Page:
NIH’s Office of Behavioral and Social Sciences Research celebrates 20th anniversary with multiple events

APA helps organize Capitol Hill poster session to mark milestone.

Norman Anderson, the first director of the National Institutes of Health’s Office of Behavioral and Social Sciences Research (OBSSR), remembers the beginning well.  In a video he recorded for OBSSR’s 20th anniversary symposium, he noted, “We started with two staff people and two million dollars—small by NIH standards,” but the office grew strategically to be an important partner for the NIH institutes and centers.

Today, Anderson is the CEO of the American Psychological Association.  APA and its partner behavioral and social science organizations advocated for the creation of OBSSR within the Office of the Director at NIH.  And they have worked since then to support OBSSR’s budget and other initiatives to strengthen its ability to coordinate and promote behavioral and social science initiatives at NIH.

NIH Center for Scientific Review Director Richard Nakamura (center) with Mike Spittel  (right) of OBSSR at the OBSSR 20th anniversary poster session on Capitol Hill. (Credit: Charles Votaw).

NIH Center for Scientific Review Director Richard Nakamura (center) with Mike Spittel  (right) of OBSSR at the OBSSR 20th anniversary poster session on Capitol Hill. (Credit: Charles Votaw).

OBSSR celebrated the anniversary during the week of June 23, 2015, with events on the NIH campus along with a Capitol Hill event sponsored by the Coalition for the Advancement of Health through Behavioral and Social Sciences Research.  APA and the Consortium of Social Science Associations co-chair that coalition, which formed to advocate for the Office’s creation.  

Psychologist Warren Bickel of the Carilion Research Institute at Virginia Tech explains his research on improving drug treatment to congressional staff at the OBSSR 20th anniversary poster session on Capitol Hill. (Credit: Charles Votaw)

Psychologist Warren Bickel of the Carilion Research Institute at Virginia Tech explains his research on improving drug treatment to congressional staff at the OBSSR 20th anniversary poster session on Capitol Hill. (Credit: Charles Votaw)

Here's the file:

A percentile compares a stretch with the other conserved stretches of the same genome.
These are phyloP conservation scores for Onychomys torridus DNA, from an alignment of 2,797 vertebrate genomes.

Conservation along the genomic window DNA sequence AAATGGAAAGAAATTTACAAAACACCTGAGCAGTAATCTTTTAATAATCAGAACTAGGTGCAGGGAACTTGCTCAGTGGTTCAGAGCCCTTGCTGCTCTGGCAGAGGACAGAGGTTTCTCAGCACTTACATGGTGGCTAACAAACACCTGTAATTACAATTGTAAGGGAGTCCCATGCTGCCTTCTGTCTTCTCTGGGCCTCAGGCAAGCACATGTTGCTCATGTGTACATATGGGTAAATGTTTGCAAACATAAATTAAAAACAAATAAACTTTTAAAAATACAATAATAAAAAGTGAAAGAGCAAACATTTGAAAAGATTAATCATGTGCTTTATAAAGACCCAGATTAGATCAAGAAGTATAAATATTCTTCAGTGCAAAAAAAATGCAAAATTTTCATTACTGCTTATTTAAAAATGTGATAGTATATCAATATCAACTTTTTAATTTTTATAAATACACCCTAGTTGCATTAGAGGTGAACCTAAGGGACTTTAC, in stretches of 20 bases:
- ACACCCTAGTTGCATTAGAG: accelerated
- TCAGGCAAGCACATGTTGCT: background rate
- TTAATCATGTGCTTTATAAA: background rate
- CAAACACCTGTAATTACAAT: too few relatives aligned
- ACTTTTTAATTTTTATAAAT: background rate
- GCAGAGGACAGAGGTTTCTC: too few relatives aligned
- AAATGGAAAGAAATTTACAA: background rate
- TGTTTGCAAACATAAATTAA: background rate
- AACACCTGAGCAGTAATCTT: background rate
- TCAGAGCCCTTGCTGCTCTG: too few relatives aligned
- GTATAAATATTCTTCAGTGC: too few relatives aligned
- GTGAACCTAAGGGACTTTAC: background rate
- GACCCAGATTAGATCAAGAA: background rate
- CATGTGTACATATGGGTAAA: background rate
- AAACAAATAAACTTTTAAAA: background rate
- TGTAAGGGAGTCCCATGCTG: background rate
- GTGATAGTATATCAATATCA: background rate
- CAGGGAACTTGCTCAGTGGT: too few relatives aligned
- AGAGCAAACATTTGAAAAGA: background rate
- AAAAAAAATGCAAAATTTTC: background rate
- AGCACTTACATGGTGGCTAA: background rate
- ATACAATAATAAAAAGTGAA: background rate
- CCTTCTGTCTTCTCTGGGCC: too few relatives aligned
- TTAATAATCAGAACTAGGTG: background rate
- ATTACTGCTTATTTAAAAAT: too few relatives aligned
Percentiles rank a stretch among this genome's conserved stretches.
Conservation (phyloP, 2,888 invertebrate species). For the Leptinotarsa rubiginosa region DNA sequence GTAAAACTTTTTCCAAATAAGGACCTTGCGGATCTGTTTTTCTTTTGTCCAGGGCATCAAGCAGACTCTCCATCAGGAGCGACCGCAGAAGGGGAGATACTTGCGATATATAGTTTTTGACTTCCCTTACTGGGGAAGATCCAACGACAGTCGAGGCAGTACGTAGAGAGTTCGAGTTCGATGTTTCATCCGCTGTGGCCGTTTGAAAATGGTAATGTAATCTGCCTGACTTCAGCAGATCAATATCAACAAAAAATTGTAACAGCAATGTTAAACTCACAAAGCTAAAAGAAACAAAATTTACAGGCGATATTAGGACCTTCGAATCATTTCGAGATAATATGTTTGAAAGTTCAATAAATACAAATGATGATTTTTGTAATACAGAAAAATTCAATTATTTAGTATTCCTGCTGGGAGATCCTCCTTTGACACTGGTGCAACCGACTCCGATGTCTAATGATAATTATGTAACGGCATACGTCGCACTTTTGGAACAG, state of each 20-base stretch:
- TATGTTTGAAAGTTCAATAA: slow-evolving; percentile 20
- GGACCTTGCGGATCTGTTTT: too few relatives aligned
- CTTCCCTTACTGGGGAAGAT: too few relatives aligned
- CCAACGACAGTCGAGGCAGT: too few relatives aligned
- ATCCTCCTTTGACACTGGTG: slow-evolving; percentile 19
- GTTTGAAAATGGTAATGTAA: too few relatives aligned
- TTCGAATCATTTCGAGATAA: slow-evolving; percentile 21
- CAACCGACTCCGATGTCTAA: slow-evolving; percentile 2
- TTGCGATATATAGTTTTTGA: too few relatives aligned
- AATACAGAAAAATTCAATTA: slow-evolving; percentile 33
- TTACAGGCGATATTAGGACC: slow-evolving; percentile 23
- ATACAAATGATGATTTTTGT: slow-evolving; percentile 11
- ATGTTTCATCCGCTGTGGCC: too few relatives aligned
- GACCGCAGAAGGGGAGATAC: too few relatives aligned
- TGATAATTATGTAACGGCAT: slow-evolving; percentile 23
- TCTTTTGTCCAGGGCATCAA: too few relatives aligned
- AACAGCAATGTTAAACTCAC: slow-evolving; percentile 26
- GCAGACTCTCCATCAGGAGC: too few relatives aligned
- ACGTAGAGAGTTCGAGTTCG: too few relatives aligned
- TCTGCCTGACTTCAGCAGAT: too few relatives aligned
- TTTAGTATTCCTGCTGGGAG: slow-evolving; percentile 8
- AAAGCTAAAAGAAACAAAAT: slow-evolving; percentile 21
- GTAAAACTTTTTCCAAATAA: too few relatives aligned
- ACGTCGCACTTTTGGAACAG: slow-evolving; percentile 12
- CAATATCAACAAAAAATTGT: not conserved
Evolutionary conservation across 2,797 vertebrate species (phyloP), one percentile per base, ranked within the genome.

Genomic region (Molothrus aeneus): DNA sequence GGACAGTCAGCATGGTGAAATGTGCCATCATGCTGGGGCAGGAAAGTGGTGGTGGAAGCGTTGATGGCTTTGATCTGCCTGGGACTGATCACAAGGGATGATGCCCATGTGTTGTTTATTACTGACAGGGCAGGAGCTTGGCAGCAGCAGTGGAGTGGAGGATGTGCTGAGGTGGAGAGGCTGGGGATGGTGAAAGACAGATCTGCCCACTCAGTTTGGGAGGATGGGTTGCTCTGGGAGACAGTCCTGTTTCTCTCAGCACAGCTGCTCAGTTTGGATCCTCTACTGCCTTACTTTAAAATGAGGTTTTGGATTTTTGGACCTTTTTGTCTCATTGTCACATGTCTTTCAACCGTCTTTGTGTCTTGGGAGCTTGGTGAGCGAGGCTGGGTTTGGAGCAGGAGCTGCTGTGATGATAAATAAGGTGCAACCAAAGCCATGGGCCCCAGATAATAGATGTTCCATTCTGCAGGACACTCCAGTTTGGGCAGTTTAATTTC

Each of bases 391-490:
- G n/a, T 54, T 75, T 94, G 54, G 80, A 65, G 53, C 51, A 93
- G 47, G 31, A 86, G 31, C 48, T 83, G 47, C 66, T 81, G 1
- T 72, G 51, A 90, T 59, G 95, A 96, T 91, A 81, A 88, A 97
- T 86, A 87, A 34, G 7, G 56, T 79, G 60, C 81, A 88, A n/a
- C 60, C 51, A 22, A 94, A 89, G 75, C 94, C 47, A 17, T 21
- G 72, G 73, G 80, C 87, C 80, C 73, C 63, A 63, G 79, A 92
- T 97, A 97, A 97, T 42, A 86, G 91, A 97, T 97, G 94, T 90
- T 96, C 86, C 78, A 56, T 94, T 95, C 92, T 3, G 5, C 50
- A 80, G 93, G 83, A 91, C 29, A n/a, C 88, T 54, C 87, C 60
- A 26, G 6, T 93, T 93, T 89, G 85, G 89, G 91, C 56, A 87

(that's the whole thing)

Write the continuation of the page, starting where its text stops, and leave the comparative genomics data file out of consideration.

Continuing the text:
The Capitol Hill event, titled “Healthier Lives through Behavioral and Social Sciences Research,” was a combined poster session and reception.  Eighteen of the NIH institutes and centers contributed 40 scientific posters, and federal policymakers and congressional staff were invited to meet with the scientists who staffed the posters to learn more about the behavioral and social sciences.

Bill Riley (left), Acting Director of the NIH Office of Behavioral and Social Sciences Research (OBSSR) greets U.S. Rep. Dave Loebsack (D-IA) at the OBSSR 20th anniversary poster session on Capitol Hill. (Credit: Charles Votaw)

Bill Riley (left), Acting Director of the NIH Office of Behavioral and Social Sciences Research (OBSSR) greets U.S. Rep. Dave Loebsack (D-IA) at the OBSSR 20th anniversary poster session on Capitol Hill. (Credit: Charles Votaw)

U.S. Rep. Dave Loebsack (D-IA) stopped by with his staff to see the poster of his constituent, Kristine Williams, who conducts research funded by the National Institute of Nursing Research on improving care for dementia patients. The NIH Center for Scientific Review was represented by Richard Nakamura, a psychologist and neuroscientist who directs the Center.  Psychologist William Riley, the acting director of OBSSR, and his staff presented four posters highlighting major developments in OBSSR’s first two decades.

On June 24, at the opening of another anniversary event, “Define Your Career,” Dr. Riley presented certificates of appreciation to Pat Kobor of APA’s Science Government Relations Office and Angela Sharpe of the Consortium of Social Science Associations “for twenty years of dedicated support for the behavioral and social sciences as co-chairs of the Coalition for the Advancement of Health Through Behavioral and Social Sciences.”

To read more about OBSSR at 20, see Dr. Riley’s blog entry on the OBSSR website.  For more information, contact Pat Kobor